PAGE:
• Loarca-Piña G.
      • Mendoza S.
      • Ramos-Gomez M.
      • Reynoso R.
      Antioxidant, antimutagenic, and anti-diabetic activities of edible leaves form Cnidoscolus chayamansa Mc. Vaugh.
      ] reported a hypoglycemic effect in diabetic rats with intra-gastric 70 mg/kg of methanolic CC extract. Also, Ramos-Gomez et al. [
      • Ramos-Gomez M.
      • Figueroa-Pérez M.G.
      • Guzman-Maldonado H.
      • Loarca-Piña G.
      • Mendoza S.
      • Quezada T.
      • et al.
      Phytochemical profile, antioxidant properties and hypoglycemic effect of chaya (Cnidoscolus chayamansa) in STZ-induced diabetic rats.
      ] with a 2% w/v aqueous extract of CC in diabetic rats reported a reduction of hyperglycemia and lipid levels but the extract caused microalbuminuria after long-term intake. The CC infusion with microwaved dehydrated leaves had a color and taste like an infusion with naturally dehydrated CC leaves (the way most people use it), both hide similarly in gelatin; but the microwave damaging CC anti-diabetic effect cannot be disproven.
      Some of the limitations of the study were 1) the short treatment period, which did not allow a desirable demonstration of obesity and dyslipidemia reduction; also 3 months are needed to observe a full hemoglobin exchange, since the A1c fraction is otherwise irreversible; 2) all participants were sedentary with no physical activity and no attempt was made to change this; 3) a calorie restriction diet was prescribed for all with this being pivotal to manage metabolic syndrome; to not prescribe it would be unethical, and 4) a longer wash-out period is needed. One week was not enough to return to basal levels. Nonetheless, our findings encourage continuing aloe studies and discarding microwave dehydration of CC leaves.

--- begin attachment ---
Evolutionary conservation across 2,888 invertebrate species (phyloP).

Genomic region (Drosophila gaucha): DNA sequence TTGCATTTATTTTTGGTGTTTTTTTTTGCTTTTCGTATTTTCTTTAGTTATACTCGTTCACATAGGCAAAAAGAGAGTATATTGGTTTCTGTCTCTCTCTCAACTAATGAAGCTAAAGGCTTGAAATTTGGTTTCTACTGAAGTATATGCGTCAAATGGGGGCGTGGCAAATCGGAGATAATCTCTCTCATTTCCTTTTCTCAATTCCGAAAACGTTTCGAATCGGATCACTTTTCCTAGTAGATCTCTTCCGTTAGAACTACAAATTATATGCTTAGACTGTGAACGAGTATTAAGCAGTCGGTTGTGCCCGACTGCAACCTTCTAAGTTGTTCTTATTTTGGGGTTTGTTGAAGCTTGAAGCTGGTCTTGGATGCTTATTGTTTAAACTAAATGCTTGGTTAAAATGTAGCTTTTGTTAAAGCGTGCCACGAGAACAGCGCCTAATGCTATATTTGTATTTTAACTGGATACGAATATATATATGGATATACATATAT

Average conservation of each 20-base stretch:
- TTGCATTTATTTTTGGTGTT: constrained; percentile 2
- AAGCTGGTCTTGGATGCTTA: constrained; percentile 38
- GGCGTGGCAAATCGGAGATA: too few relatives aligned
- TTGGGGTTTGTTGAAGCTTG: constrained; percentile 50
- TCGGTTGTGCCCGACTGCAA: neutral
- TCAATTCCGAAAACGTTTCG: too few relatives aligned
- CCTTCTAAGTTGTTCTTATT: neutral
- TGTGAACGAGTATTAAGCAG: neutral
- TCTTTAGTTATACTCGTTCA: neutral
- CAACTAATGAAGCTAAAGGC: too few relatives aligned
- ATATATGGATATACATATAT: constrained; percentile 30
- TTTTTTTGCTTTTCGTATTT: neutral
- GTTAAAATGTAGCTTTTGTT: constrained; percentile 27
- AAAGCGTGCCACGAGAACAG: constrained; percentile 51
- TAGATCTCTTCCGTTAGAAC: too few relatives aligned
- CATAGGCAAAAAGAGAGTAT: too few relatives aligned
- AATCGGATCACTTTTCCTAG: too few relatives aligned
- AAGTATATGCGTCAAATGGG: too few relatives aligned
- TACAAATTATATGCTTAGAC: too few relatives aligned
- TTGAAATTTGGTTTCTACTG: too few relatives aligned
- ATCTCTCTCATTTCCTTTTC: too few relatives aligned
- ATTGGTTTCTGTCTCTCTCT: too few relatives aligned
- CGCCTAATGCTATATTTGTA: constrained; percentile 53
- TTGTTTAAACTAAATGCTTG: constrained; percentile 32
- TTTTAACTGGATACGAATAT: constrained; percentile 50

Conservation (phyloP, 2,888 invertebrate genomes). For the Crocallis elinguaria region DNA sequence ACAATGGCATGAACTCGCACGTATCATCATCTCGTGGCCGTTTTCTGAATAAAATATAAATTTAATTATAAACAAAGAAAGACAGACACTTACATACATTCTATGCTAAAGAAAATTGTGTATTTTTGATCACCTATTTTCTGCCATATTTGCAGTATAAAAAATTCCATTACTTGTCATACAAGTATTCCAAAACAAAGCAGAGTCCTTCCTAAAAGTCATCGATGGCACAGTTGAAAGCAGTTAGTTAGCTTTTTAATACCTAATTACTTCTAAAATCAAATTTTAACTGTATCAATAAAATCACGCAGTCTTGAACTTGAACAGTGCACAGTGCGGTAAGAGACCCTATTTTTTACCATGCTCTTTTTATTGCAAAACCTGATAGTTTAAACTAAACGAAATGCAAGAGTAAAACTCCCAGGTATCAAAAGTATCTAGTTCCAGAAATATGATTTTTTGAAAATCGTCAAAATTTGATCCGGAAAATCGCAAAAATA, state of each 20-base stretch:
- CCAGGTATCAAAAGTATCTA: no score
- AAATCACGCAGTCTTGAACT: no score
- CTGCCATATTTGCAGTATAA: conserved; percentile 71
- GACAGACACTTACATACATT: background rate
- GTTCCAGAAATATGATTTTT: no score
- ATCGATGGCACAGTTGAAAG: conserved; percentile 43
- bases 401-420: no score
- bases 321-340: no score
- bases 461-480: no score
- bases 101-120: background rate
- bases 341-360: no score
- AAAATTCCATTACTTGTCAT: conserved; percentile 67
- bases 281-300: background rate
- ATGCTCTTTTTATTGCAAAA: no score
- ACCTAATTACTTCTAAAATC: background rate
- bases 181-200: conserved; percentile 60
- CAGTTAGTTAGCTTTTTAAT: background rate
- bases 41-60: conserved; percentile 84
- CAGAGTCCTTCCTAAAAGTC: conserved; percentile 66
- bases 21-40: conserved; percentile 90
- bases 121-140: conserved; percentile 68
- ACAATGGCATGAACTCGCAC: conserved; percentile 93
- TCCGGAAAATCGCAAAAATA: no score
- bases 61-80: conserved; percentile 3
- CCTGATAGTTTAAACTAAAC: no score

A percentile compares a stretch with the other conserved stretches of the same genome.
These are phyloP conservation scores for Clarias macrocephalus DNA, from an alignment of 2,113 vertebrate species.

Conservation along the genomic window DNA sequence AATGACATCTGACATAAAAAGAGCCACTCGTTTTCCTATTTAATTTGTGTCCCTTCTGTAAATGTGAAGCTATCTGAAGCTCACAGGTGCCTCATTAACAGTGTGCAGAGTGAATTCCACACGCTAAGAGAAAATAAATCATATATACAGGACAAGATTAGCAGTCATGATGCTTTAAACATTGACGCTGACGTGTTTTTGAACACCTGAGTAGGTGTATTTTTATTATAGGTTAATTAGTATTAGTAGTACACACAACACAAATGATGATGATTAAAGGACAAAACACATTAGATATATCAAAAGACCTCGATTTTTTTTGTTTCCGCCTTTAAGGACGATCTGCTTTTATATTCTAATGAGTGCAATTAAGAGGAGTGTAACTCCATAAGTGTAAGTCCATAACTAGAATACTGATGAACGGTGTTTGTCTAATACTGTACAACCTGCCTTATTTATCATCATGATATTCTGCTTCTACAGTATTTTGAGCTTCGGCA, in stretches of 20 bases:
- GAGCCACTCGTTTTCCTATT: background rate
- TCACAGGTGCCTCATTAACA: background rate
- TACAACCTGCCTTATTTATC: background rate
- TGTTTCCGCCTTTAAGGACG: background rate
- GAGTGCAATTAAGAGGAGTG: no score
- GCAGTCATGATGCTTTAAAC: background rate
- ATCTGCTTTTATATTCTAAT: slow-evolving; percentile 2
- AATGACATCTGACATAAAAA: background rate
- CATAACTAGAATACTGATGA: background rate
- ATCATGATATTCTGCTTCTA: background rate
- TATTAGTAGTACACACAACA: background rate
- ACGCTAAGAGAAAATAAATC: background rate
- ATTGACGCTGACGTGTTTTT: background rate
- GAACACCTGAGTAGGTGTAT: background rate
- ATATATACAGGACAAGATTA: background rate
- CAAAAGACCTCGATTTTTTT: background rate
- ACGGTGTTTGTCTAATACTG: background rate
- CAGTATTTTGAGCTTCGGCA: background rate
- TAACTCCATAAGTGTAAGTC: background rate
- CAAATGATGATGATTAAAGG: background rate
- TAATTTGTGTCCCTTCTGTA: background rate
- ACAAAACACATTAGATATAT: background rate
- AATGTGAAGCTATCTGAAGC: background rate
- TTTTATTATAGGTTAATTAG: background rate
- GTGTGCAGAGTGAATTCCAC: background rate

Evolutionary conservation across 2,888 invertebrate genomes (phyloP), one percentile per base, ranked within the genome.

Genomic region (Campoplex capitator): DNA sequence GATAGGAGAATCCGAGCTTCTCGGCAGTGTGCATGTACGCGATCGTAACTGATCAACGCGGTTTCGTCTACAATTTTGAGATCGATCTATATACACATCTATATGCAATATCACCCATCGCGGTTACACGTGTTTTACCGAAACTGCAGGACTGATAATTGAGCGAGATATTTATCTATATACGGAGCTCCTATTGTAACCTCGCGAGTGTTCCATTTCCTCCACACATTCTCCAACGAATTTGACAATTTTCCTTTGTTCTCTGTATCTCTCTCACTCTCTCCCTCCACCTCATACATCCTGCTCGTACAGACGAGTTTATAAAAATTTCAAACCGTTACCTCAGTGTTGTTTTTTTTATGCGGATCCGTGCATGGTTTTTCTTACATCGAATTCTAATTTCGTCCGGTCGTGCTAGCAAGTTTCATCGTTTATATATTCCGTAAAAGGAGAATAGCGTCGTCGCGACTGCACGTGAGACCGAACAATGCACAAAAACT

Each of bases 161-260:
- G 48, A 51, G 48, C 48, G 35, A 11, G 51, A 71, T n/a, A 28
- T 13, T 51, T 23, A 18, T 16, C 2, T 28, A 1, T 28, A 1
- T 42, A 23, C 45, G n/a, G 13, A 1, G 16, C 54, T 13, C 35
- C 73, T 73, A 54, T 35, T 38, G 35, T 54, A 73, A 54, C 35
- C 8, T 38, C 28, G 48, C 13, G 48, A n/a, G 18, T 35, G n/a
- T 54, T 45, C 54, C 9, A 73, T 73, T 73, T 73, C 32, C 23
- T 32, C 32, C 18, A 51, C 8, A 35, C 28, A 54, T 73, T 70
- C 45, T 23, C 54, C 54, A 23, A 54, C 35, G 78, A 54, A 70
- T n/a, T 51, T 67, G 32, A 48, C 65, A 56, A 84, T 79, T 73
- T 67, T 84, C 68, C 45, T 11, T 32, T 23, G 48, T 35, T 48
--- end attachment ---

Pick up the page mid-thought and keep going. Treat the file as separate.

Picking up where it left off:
Keeping in mind the above mention limitations, the results can be safely applicable to other obese subjects with EMS. Here, only women were enrolled but Choudhary et al. [
      • Choudhary M.
      • Kochhar A.
      • Sangha J.
      Hypoglycemic and hypolipidemic effect of Aloe vera in NIDDM.
      ]. studied only men successfully. Longer observations are needed to reveal a sustained effect in reducing levels of hyperglycemia and hs-CRP.

      5. Conclusions

      Data propose that 30 ml of TA has an anti-hyperglycemic and CRP reduction effect and is well tolerated as functional food. AG had a less significant anti-hyperglycemic effect but did not diverge from the rest, due to a large dropout rate. The gelatins with microwave dehydrated leaves for CC infusion tended to be worse than placebo for reducing hyperglycemia. Thus, TA concentrated AG could help decrease glucose intolerance by lowering CRP, and warrants in-depth studies to determine if this functional food can keep HbA1c normal to prevent progression to diabetes and to clarify aloe mechanisms in reducing hyperglycemia.

      Author specific activities on this work

      LC: Conception, plan, coordination, assignment, analyses, interpretation, ms writing.
      JZV: Over-all surveillance, resources approval, data interpretation, ms edition
      JCL: Literature review, consent informer; sample preservation, database, discussion of results and ms drafting.
      AN: Elaboration of sequential envelopes with randomization codes; instrument plan, data collection, discussion of results, sample preservation, ms drafting.

      Funding sources

      None were involved in the study design, collection, analysis and interpretation of data, drafting of the report or submission of the manuscript for publication.
      Laboratory costs were absorbed by the Endocrinology Service; Transportation to clinics (vehicle and driver) was supported by our Medical School. Field work was done by trained medical student volunteers. A. vera leaves, Total Aloe concentrated, and placebo 3 were donated by Jamuave International organic certified farm. C. chayamansa leaves were donated by a noncommercial local garden. Production of functional food (gelatins) was a courtesy of Castel Food Service.

      Conflicts of interest

      The authors declare no competing financial interest.

      Acknowledgments

      Our thanks go to the undergraduate medical students who helped in different stages of the assays: Nelly Marlen Nava Rodriguez, Sofía Athié Moreno Fuentes, Ana Laura Turner Llaguno, Perla Alejandra Mellado Urbina, Adolfo Montemayor Alatorre, Martín Méndez Guerra, Roberto Mauro García Torres Francisco Javier Murgía Nuñez, Erick F. Morales Mancias, Perla E. Rivas García, Carlos J. Betancourt Guzman and Post-graduate student Daniel Osvaldo Treviño Montes.
      Special thanks to Pilar Nicanor Ortega, RDN, Rosa Guadalupe Ibarra Lara, RDN and their assistants who timely and efficiently prepared the functional food (lemon gelatins) tested.
      We also thank the clinical chemists, Gloria Alejandra Jasso, Ramon Valdez-Leal and Laura Cervantes-Hernandez for lab determinations; thanks to TLC, Maria Teresa Aguilar Martinez and RN, Martha Isabel Salazar Treviño for training medical students on protocol tasks.